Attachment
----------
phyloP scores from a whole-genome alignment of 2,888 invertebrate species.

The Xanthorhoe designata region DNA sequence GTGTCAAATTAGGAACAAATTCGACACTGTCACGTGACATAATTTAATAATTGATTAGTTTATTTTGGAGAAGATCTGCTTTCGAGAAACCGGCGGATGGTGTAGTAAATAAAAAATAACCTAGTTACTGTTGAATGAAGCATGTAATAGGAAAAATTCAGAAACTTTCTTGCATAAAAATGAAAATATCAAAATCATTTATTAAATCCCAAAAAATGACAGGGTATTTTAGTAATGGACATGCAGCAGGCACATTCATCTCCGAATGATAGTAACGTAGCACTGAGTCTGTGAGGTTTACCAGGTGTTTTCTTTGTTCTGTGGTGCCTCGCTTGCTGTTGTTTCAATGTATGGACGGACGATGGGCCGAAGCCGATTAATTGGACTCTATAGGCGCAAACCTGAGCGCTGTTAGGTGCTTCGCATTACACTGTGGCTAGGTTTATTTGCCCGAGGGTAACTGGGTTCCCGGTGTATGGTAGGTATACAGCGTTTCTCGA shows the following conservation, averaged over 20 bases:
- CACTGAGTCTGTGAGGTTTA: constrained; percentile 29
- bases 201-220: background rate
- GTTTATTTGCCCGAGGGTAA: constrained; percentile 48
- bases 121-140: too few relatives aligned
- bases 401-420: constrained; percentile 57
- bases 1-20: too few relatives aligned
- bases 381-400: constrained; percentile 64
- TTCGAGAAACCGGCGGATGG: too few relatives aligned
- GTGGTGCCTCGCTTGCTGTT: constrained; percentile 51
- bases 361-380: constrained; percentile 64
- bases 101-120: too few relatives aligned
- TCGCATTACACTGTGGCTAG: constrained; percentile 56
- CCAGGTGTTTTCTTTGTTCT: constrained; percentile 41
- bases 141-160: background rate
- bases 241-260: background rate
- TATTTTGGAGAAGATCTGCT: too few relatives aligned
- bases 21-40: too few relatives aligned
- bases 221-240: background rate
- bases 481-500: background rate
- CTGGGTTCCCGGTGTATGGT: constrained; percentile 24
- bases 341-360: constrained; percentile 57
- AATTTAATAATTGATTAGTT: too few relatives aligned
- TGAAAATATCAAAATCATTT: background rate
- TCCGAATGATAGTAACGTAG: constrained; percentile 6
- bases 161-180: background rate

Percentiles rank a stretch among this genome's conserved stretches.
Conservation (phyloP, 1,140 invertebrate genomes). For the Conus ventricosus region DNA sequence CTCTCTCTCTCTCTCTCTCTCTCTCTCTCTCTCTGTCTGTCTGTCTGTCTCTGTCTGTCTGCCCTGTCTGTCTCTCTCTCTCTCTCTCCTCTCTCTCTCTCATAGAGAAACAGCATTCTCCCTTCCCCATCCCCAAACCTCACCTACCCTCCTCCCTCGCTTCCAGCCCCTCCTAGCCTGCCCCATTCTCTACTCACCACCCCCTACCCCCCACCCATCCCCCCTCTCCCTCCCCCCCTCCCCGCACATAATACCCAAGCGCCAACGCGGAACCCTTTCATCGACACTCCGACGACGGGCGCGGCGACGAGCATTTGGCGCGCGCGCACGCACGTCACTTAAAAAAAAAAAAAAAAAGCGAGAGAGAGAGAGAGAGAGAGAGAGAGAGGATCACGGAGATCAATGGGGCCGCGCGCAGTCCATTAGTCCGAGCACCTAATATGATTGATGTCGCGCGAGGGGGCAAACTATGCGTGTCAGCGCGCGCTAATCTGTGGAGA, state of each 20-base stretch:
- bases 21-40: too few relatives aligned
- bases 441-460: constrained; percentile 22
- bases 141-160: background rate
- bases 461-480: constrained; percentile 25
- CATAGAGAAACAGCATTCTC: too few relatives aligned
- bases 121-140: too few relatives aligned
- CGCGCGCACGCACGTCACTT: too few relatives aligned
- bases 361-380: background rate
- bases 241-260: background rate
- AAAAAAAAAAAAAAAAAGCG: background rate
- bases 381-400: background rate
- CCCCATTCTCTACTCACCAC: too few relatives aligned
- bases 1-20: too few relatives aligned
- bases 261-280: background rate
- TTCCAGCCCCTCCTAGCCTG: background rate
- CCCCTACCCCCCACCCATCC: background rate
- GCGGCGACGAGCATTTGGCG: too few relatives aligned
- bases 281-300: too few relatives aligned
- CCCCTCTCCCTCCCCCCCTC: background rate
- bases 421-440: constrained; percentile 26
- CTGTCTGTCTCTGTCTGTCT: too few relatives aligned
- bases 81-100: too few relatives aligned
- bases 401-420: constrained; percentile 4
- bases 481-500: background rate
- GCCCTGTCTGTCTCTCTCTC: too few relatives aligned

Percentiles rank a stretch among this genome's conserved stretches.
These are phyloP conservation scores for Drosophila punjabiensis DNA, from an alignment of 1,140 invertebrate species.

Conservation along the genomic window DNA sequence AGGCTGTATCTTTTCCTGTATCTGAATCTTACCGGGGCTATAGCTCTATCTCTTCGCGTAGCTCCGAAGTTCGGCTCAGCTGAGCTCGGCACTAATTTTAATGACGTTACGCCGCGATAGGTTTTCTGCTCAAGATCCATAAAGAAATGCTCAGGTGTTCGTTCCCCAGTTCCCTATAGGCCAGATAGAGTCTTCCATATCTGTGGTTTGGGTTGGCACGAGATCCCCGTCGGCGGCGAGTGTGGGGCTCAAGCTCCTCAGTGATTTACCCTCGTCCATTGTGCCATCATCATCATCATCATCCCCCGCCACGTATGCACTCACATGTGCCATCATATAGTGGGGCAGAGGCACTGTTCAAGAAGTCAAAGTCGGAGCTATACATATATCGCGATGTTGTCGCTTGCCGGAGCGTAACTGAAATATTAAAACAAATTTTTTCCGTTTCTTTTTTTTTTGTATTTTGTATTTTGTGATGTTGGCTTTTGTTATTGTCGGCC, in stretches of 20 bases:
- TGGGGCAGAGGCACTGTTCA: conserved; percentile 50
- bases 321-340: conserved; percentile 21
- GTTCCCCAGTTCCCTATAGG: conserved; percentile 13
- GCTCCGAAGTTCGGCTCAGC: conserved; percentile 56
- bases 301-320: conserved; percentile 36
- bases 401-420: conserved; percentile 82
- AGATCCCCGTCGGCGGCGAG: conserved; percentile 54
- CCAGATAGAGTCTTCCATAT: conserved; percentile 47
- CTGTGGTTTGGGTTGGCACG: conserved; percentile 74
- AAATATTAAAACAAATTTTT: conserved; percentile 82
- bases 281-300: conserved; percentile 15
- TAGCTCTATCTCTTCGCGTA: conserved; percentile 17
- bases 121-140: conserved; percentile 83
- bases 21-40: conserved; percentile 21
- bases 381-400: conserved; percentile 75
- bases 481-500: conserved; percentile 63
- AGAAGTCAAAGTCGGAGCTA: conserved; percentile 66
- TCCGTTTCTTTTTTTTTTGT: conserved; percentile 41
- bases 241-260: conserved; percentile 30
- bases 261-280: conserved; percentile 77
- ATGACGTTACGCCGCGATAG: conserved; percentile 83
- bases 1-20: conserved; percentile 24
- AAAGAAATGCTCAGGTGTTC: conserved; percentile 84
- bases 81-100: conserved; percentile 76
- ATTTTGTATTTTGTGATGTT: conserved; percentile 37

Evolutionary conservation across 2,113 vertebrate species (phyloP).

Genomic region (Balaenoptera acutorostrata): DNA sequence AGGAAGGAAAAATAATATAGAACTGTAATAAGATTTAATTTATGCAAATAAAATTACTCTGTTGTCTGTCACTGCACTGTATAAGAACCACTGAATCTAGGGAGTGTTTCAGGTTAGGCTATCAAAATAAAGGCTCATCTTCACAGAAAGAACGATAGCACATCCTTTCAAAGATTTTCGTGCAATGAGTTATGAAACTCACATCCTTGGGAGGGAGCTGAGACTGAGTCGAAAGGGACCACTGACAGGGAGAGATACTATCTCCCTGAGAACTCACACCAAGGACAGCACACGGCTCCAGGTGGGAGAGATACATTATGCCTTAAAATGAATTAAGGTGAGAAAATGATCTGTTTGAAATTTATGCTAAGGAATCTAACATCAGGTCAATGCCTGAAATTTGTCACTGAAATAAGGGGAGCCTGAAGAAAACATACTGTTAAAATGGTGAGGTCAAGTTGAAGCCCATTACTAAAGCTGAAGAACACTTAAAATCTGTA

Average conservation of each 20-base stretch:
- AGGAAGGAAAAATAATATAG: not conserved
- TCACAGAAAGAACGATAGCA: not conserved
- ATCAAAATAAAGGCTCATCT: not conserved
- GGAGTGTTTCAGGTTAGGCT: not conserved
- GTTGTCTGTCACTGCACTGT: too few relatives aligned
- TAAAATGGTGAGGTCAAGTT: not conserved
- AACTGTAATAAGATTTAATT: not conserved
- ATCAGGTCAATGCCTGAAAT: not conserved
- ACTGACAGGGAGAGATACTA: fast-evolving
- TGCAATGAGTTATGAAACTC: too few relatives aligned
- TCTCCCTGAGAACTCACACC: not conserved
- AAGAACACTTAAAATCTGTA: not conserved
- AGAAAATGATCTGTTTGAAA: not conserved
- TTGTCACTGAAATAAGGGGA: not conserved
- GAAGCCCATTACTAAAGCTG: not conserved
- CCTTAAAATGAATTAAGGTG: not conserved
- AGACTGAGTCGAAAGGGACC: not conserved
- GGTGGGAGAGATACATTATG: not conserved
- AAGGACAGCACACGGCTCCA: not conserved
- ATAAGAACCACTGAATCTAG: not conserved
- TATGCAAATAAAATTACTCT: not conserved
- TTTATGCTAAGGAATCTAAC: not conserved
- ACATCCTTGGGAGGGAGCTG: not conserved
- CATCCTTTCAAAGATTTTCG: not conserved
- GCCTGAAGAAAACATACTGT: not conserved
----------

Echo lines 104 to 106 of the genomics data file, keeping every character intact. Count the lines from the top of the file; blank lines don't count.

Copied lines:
- AAGGACAGCACACGGCTCCA: not conserved
- ATAAGAACCACTGAATCTAG: not conserved
- TATGCAAATAAAATTACTCT: not conserved